Adaptation to the Running Speed of Biological Motion in Autistic Children/Adolescents

Poster Presentation
Thursday, May 2, 2019: 5:30 PM-7:00 PM
Room: 710 (Palais des congres de Montreal)
R. Arrighi1, T. Karaminis2, G. Forth3, D. C. Burr4 and E. Pellicano5, (1)University of Florence, Florence, Italy, (2)Department of Psychology, Edge Hill University, Ormskirk, United Kingdom, (3)Department of Child and Adolescent Psychiatry, Institute of Psychiatry, Psychology and Neuroscience, King’s College London, London, United Kingdom, (4)Department of Neuroscience, Psychology, Pharmacology and Child Health, University of Florence, Florence, Italy, (5)Macquarie University, Sydney, Australia

Adaptation is a ubiquitous property of perception, a form of experience-dependent plasticity in which our current sensory experience is intimately affected by how we viewed the world only moments before. Previous research has demonstrated that autistic individuals often present reduced adaptation to a range of social and non-social sensory stimuli, relative to non-autistic individuals. Here, we examined adaptation to the processing of biological motion – a higher-level visual attribute important for a range of social competences, such as inferring other people’s emotions, mood, and intentions.


We sought to compare adaptation to the speed of biological motion in autistic and typical children and adolescents.


We tested 19 autistic children and adolescents (6 girls) aged between 8;8 and 19;5 years and 19 typically children of similar age and verbal and non-verbal reasoning abilities. Each participant received a child-friendly dual-task paradigm adapted from an existing study (Arrighi, Orsi & Burr, 2010) and based on point-light-display (PLD) representations of running silhouettes. The paradigm included a primary speed-discrimination task, which provided a measure of precision in the discrimination of running speed and a measure of adaptation to the running speed. We also included a secondary change-detection task, which motivated participants to attend to centre-screen and provided an implicit measure of attention (accuracy in change-detection). Reaction times and eye-movement data were also collected.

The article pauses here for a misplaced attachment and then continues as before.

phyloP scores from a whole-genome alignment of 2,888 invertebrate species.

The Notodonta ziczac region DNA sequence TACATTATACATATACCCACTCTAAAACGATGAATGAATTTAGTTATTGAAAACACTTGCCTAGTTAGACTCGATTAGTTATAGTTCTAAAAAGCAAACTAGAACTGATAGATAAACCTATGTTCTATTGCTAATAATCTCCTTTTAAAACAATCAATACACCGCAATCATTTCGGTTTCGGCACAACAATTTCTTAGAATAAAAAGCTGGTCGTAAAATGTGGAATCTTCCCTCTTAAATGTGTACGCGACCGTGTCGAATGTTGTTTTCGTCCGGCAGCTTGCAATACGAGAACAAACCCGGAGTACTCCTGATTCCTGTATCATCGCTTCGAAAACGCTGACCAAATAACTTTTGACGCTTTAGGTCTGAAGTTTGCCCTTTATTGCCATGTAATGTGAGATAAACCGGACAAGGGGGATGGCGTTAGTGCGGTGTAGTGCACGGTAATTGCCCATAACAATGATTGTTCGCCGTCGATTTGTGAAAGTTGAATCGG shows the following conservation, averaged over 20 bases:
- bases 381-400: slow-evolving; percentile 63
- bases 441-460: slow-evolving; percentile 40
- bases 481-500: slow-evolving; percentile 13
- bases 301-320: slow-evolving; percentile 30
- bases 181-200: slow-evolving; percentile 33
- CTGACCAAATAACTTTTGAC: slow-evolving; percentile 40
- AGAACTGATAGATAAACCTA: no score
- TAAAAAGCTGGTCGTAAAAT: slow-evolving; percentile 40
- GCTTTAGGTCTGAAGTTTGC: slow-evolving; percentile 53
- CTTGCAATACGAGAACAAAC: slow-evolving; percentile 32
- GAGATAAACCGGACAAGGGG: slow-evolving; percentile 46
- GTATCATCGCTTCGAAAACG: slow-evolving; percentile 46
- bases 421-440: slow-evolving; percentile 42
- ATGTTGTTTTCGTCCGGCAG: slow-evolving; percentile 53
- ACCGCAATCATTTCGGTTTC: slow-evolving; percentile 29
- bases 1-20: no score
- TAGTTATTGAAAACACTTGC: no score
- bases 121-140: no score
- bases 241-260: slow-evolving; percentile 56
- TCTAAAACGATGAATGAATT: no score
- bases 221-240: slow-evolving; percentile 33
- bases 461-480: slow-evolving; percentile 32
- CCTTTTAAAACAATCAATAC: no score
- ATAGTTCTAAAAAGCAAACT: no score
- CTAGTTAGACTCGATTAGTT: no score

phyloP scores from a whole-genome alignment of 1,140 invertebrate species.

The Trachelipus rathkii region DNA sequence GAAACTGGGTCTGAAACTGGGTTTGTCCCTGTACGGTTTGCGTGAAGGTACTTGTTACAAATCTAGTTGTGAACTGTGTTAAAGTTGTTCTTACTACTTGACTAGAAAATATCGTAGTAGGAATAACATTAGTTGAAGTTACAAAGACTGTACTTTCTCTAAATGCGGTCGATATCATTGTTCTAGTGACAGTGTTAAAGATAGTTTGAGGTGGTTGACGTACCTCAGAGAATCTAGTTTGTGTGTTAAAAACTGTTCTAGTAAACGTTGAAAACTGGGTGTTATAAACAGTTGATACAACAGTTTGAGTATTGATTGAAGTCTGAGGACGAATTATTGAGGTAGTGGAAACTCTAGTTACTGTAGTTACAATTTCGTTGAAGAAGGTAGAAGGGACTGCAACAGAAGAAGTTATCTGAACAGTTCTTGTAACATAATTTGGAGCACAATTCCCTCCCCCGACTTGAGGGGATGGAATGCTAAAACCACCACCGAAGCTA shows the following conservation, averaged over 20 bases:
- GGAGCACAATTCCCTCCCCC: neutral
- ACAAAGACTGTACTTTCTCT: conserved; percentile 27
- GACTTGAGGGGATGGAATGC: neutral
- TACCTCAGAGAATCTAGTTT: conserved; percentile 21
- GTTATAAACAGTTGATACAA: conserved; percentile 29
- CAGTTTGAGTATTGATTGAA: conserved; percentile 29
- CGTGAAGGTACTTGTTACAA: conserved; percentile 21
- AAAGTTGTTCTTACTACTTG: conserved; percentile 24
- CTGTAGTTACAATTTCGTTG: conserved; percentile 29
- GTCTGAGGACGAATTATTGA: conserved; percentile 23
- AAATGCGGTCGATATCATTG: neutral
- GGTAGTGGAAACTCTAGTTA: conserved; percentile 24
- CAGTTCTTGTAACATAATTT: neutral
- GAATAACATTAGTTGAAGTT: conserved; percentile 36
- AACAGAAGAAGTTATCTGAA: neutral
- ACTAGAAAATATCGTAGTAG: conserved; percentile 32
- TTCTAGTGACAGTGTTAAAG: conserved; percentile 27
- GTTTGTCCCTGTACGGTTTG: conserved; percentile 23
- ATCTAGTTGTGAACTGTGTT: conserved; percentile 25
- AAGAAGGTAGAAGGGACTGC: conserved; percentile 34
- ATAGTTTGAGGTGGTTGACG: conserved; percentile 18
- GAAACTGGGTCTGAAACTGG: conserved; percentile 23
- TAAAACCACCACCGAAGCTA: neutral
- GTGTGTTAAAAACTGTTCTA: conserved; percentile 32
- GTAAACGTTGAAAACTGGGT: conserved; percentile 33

Unexpectedly, analyses showed that autistic and typical participants performed similarly in both tasks – both in terms of their precision in the speed-discrimination task and their adaptation to speed. Autistic and typical participants also showed similar patterns of attention during the task – as indexed by similarly high performance in the change-detection task and the scatter of fixation preferences around a centrally-located fixation point.

A secondary correlational analysis revealed no systematic relationship between the magnitude of adaptation and age, cognitive ability or autistic symptomatology. Interestingly, adaptation was less pronounced in participants (autistic and non-autistic) who presented more scattered fixations around the centrally-located fixation point.


Contrary to our prediction, we found that adaptation to the speed of biological motion was comparable in our autistic and typical children/participants. This finding could not be attributed to group differences in attention or fixation patterns. Our results suggest that limitations in adaptive coding are not pervasive in autistic perception. More nuanced accounts of adaptation in autism are warranted, which would also consider the role of attention and looking preferences.